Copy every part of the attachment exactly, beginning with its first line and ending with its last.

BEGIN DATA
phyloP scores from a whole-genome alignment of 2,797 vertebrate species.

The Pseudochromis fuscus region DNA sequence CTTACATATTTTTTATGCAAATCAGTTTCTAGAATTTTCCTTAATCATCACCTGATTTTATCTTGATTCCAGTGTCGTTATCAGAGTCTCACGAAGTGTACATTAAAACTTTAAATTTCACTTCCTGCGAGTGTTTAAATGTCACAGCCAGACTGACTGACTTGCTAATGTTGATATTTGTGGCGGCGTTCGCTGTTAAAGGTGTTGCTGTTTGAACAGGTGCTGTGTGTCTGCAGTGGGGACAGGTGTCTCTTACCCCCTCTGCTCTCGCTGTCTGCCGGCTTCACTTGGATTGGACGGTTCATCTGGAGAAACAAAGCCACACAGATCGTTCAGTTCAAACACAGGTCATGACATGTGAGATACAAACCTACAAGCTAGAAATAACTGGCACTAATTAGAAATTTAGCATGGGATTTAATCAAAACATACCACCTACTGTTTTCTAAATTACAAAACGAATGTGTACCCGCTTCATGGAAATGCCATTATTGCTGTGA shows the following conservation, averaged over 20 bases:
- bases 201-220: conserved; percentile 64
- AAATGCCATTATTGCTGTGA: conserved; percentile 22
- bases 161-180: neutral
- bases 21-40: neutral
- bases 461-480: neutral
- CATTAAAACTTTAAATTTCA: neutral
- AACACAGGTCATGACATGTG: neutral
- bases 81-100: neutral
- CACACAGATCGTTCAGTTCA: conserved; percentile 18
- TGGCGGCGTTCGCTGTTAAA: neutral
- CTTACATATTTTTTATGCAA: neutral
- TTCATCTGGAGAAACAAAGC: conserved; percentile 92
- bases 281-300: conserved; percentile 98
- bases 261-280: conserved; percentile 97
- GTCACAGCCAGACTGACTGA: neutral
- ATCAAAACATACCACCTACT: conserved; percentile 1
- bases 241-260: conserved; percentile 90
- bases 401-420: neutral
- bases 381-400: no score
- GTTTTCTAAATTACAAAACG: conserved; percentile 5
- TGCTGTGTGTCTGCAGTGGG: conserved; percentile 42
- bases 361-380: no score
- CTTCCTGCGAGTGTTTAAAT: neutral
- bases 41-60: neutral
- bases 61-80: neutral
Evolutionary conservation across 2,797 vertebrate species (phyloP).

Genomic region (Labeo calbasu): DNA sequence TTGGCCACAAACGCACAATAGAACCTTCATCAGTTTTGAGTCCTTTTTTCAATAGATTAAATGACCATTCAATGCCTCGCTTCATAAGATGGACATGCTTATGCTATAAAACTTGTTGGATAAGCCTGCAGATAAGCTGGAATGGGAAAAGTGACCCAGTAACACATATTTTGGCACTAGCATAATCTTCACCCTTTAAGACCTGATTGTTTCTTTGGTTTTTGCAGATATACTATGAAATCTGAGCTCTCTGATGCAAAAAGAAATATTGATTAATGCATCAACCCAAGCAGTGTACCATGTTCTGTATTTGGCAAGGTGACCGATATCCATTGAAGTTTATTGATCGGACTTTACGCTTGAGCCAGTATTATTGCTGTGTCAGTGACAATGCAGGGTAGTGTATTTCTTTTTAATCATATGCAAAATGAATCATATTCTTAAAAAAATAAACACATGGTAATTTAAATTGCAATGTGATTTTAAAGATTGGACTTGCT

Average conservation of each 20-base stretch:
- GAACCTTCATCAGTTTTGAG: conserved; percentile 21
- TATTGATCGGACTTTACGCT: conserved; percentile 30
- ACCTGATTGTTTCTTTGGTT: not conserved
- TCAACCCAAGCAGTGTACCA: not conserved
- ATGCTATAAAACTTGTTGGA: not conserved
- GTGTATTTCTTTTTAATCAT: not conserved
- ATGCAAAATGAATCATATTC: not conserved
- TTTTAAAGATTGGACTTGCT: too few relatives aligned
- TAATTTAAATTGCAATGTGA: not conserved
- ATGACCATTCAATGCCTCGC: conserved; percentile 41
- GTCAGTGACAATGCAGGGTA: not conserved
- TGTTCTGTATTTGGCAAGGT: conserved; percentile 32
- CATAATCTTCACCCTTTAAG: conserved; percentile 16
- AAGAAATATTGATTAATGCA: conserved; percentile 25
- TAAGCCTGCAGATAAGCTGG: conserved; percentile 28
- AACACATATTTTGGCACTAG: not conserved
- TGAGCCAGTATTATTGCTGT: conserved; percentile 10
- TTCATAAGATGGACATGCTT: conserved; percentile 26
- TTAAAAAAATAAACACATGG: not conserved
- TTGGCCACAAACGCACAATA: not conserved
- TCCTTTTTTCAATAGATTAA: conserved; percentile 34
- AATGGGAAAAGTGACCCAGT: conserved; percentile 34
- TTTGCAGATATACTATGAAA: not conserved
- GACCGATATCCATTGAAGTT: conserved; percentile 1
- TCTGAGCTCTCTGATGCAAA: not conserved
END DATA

phyloP scores from a whole-genome alignment of 2,797 vertebrate species.

The Pseudochromis fuscus region DNA sequence CTTACATATTTTTTATGCAAATCAGTTTCTAGAATTTTCCTTAATCATCACCTGATTTTATCTTGATTCCAGTGTCGTTATCAGAGTCTCACGAAGTGTACATTAAAACTTTAAATTTCACTTCCTGCGAGTGTTTAAATGTCACAGCCAGACTGACTGACTTGCTAATGTTGATATTTGTGGCGGCGTTCGCTGTTAAAGGTGTTGCTGTTTGAACAGGTGCTGTGTGTCTGCAGTGGGGACAGGTGTCTCTTACCCCCTCTGCTCTCGCTGTCTGCCGGCTTCACTTGGATTGGACGGTTCATCTGGAGAAACAAAGCCACACAGATCGTTCAGTTCAAACACAGGTCATGACATGTGAGATACAAACCTACAAGCTAGAAATAACTGGCACTAATTAGAAATTTAGCATGGGATTTAATCAAAACATACCACCTACTGTTTTCTAAATTACAAAACGAATGTGTACCCGCTTCATGGAAATGCCATTATTGCTGTGA shows the following conservation, averaged over 20 bases:
- bases 201-220: conserved; percentile 64
- AAATGCCATTATTGCTGTGA: conserved; percentile 22
- bases 161-180: neutral
- bases 21-40: neutral
- bases 461-480: neutral
- CATTAAAACTTTAAATTTCA: neutral
- AACACAGGTCATGACATGTG: neutral
- bases 81-100: neutral
- CACACAGATCGTTCAGTTCA: conserved; percentile 18
- TGGCGGCGTTCGCTGTTAAA: neutral
- CTTACATATTTTTTATGCAA: neutral
- TTCATCTGGAGAAACAAAGC: conserved; percentile 92
- bases 281-300: conserved; percentile 98
- bases 261-280: conserved; percentile 97
- GTCACAGCCAGACTGACTGA: neutral
- ATCAAAACATACCACCTACT: conserved; percentile 1
- bases 241-260: conserved; percentile 90
- bases 401-420: neutral
- bases 381-400: no score
- GTTTTCTAAATTACAAAACG: conserved; percentile 5
- TGCTGTGTGTCTGCAGTGGG: conserved; percentile 42
- bases 361-380: no score
- CTTCCTGCGAGTGTTTAAAT: neutral
- bases 41-60: neutral
- bases 61-80: neutral
Evolutionary conservation across 2,797 vertebrate species (phyloP).

Genomic region (Labeo calbasu): DNA sequence TTGGCCACAAACGCACAATAGAACCTTCATCAGTTTTGAGTCCTTTTTTCAATAGATTAAATGACCATTCAATGCCTCGCTTCATAAGATGGACATGCTTATGCTATAAAACTTGTTGGATAAGCCTGCAGATAAGCTGGAATGGGAAAAGTGACCCAGTAACACATATTTTGGCACTAGCATAATCTTCACCCTTTAAGACCTGATTGTTTCTTTGGTTTTTGCAGATATACTATGAAATCTGAGCTCTCTGATGCAAAAAGAAATATTGATTAATGCATCAACCCAAGCAGTGTACCATGTTCTGTATTTGGCAAGGTGACCGATATCCATTGAAGTTTATTGATCGGACTTTACGCTTGAGCCAGTATTATTGCTGTGTCAGTGACAATGCAGGGTAGTGTATTTCTTTTTAATCATATGCAAAATGAATCATATTCTTAAAAAAATAAACACATGGTAATTTAAATTGCAATGTGATTTTAAAGATTGGACTTGCT

Average conservation of each 20-base stretch:
- GAACCTTCATCAGTTTTGAG: conserved; percentile 21
- TATTGATCGGACTTTACGCT: conserved; percentile 30
- ACCTGATTGTTTCTTTGGTT: not conserved
- TCAACCCAAGCAGTGTACCA: not conserved
- ATGCTATAAAACTTGTTGGA: not conserved
- GTGTATTTCTTTTTAATCAT: not conserved
- ATGCAAAATGAATCATATTC: not conserved
- TTTTAAAGATTGGACTTGCT: too few relatives aligned
- TAATTTAAATTGCAATGTGA: not conserved
- ATGACCATTCAATGCCTCGC: conserved; percentile 41
- GTCAGTGACAATGCAGGGTA: not conserved
- TGTTCTGTATTTGGCAAGGT: conserved; percentile 32
- CATAATCTTCACCCTTTAAG: conserved; percentile 16
- AAGAAATATTGATTAATGCA: conserved; percentile 25
- TAAGCCTGCAGATAAGCTGG: conserved; percentile 28
- AACACATATTTTGGCACTAG: not conserved
- TGAGCCAGTATTATTGCTGT: conserved; percentile 10
- TTCATAAGATGGACATGCTT: conserved; percentile 26
- TTAAAAAAATAAACACATGG: not conserved
- TTGGCCACAAACGCACAATA: not conserved
- TCCTTTTTTCAATAGATTAA: conserved; percentile 34
- AATGGGAAAAGTGACCCAGT: conserved; percentile 34
- TTTGCAGATATACTATGAAA: not conserved
- GACCGATATCCATTGAAGTT: conserved; percentile 1
- TCTGAGCTCTCTGATGCAAA: not conserved